Grief is a Journey
Packing for the Trip
No matter how a person travels when he takes a trip, he’s got to pack to get there and unpack when he gets home. Packing includes having the essentials for the climate and the season. It includes apparel that goes along with the journey and the experiences on the trip. Whatever you do, don’t forget the camera! You’ll need it to help you record the places you visit, the people you see, and the sights you experience. Sometimes we pack in such a hurry that we forget important items (medications, for example). It’s best to go prepared so you can better enjoy or endure the journey. That’s how it is with grief.
Unzip the Luggage
Usually, coming home means the trip is over. You’ll need to take care of your purchases: souvenirs, receipts, gifts, and other paraphernalia. You begin by opening up your luggage. It’s the same with grief. When you have experienced pain, heartache, or loss, it’s important to open up your luggage and sift through the things you’ve collected along your journey with grief. Don’t stuff it back inside. Unpack it so you won’t be lugging it with you everywhere you go.
Usually, the things we purchase help us remember our trip. Some of us collect spoons, thimbles, mugs, scarves, or other items from different states or countries. In our grief journeys, we accumulate emotions and questions. In this journey, we “come home” with things that remind us of our painful loss. Sometimes there are items that belonged to someone we love. Sometimes we have mementos of an event, and sometimes there are things we specifically purchased during this trip. We come home with our souvenirs, and seeing them on display helps us remember that trip we took. So it is with grief. We are no longer living on that journey, but we have mementos that remind us of where we have been. Allow your souvenir to be just that – a souvenir. The souvenir is to help you remember what happened, and not to keep you living in that event today.
Peruse the Photos
It’s true that a picture is worth a thousand words (or more!). On our return from a trip, we love to share our photos with family and friends. Looking at photos helps us remember the sights, the sounds, the tastes, the fragrances, and the moods. We need to talk about the trip and the places we went. We can’t wait to tell friends about the funny things and the sad things that happened. That’s how it is with grief. Talking is a way to remember the event or person. Sharing it with other folks is more fun than doing it by yourself, and that’s how we need to unpack our grief.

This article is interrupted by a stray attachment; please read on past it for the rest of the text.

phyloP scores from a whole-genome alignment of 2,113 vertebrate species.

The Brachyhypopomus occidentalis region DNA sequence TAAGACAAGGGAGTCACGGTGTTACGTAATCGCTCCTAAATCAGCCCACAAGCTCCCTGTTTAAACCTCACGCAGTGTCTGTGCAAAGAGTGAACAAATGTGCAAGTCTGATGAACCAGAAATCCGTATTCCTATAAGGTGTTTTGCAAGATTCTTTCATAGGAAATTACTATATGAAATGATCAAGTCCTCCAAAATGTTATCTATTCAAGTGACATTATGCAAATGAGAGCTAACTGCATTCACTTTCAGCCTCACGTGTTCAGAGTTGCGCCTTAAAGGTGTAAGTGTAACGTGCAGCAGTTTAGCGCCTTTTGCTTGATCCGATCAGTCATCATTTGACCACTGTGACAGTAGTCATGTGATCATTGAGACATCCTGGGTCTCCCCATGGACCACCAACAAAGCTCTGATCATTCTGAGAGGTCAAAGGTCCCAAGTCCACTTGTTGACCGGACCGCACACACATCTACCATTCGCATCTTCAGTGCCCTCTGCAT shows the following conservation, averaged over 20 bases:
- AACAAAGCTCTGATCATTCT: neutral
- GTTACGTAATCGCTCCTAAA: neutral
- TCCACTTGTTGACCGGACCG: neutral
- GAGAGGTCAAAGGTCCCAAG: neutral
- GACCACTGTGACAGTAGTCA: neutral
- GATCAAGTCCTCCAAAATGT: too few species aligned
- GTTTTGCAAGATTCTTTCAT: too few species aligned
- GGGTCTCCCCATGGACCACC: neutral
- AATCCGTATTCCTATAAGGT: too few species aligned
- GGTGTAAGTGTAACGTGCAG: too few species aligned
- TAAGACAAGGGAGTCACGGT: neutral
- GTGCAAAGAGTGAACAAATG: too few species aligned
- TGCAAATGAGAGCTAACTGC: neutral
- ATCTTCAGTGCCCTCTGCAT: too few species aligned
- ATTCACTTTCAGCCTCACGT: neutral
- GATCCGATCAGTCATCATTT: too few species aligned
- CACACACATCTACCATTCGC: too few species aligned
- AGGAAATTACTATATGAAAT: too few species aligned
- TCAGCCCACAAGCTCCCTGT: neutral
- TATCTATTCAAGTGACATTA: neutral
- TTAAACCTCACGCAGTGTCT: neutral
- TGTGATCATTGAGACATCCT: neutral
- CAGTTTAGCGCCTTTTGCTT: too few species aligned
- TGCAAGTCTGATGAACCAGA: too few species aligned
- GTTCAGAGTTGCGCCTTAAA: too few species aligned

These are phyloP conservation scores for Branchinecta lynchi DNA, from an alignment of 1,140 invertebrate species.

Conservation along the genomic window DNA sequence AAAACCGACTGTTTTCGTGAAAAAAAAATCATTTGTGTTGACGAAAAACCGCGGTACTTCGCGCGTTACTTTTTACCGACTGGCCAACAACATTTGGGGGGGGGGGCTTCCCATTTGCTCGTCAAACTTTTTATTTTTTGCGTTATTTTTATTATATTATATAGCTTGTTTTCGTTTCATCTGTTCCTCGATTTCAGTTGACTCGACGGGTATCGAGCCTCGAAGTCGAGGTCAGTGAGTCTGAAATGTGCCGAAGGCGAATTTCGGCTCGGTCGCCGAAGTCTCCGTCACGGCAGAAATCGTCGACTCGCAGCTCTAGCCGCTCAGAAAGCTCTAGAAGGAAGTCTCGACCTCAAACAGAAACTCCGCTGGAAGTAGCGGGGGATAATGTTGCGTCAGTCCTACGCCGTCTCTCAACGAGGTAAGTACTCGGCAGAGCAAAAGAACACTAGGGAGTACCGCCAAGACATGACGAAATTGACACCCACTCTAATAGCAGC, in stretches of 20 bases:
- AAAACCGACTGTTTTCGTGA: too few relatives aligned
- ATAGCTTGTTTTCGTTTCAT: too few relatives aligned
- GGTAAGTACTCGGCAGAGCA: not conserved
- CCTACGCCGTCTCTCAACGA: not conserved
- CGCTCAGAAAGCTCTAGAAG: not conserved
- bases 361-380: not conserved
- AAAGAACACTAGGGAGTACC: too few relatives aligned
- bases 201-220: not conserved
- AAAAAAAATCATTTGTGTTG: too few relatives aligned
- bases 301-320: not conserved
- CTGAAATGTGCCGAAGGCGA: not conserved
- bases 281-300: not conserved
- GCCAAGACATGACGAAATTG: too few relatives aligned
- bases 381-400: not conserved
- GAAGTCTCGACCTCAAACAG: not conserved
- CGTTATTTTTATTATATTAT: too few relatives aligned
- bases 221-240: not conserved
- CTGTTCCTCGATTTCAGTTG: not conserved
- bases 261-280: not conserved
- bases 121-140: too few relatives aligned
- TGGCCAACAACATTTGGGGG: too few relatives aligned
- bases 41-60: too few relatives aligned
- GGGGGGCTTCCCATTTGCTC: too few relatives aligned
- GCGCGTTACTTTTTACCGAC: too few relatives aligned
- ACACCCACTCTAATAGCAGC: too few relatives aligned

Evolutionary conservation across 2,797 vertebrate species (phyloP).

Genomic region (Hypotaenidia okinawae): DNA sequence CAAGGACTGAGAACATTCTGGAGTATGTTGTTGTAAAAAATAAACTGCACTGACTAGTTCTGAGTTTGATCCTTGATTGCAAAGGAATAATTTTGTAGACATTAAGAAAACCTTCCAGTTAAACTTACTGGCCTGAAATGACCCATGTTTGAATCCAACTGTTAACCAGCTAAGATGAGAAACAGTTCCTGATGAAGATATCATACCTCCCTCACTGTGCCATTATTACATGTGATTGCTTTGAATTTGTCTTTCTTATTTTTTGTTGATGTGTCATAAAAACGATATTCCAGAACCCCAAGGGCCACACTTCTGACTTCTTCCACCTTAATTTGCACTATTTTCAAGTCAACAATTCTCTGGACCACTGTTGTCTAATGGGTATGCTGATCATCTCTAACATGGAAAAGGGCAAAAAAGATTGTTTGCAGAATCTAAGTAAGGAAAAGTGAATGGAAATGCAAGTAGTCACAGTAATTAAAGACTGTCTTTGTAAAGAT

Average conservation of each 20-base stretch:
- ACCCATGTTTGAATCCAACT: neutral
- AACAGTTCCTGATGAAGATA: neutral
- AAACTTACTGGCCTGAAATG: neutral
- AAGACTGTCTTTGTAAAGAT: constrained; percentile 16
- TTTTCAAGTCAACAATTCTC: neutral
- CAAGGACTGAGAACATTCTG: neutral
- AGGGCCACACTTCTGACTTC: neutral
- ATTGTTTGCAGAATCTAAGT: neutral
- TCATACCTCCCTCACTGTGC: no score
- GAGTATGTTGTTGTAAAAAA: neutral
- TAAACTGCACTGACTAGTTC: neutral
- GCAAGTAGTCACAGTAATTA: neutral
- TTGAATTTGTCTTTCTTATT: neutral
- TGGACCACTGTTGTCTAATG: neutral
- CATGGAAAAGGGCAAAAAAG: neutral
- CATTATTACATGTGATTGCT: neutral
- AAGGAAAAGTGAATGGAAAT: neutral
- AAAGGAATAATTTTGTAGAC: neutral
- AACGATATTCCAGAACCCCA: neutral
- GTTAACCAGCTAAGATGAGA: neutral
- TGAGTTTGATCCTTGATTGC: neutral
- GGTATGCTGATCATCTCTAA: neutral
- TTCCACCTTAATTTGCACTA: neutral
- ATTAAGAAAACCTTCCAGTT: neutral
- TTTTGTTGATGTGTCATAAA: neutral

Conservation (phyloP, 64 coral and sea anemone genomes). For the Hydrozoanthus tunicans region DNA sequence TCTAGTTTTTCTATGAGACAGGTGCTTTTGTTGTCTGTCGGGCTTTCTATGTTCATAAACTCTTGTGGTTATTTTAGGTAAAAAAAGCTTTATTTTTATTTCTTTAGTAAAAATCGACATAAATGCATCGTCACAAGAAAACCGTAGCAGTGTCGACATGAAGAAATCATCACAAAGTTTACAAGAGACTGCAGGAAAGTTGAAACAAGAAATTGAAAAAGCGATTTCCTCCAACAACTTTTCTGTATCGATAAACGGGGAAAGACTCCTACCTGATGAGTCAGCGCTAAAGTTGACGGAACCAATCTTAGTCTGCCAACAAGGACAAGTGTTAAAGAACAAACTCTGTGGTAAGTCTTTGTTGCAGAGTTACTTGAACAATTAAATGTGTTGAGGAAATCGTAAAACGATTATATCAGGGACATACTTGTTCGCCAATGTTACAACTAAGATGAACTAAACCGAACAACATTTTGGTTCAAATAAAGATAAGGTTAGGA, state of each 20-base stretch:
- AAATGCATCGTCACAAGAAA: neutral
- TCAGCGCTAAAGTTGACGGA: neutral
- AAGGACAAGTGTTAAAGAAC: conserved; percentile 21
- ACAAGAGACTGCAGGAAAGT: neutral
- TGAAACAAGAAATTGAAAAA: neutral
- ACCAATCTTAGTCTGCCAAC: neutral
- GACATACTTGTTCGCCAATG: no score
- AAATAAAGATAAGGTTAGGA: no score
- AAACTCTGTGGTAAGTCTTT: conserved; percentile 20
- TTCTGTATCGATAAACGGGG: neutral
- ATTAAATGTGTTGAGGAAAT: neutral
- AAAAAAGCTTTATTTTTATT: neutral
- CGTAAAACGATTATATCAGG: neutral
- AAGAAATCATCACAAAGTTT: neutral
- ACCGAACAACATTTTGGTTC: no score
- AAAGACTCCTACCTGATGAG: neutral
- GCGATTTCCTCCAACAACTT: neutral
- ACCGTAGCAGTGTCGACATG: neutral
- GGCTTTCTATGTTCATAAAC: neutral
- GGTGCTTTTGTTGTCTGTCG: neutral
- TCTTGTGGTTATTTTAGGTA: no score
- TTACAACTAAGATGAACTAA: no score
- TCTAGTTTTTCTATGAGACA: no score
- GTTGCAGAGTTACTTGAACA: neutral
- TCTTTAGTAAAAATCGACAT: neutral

Nix the “If Only”
I’ve seldom been on a trip where I got to do everything I hoped to do. Sometimes others thwarted my plans; sometimes sickness prevailed; many times the lack of planning prevented my schedule from accommodating my desires. You know what I tend to do when I get back home? I keep thinking about the If Onlys. If only we had more time; if only we had known about this earlier. If only the weather hadn’t canceled the event; if only I could have chosen this event over another one. If only, if only, if only. ‘Problem is, we can’t live in the if only. We can’t do that with grief either. Unpack that if only and don’t allow it to be stored in your luggage. If only doesn’t change anything except pile on the regret. Regret doesn’t help us face tomorrow; it only forces us to live in the unchangeable past.
Beyond the Journey
When we’ve had such a good time getting away, or when we’ve been able to be off work for a few days, it’s difficult to go back – especially if things have changed; most especially, if there has been a loss. It’s the same with grief.
So we choose. We can choose to recognize the pain from the loss, and we can choose to rebuild. We do this by choosing forgiveness instead of harboring pain. We choose to let go of the if only’s and find a way to extend ourselves by giving out of our grief. We choose to remember with tears and with joy because we have the promise of life for tomorrow.
The most important thing about grief is the choices we make in the cauldron of our pain and despair.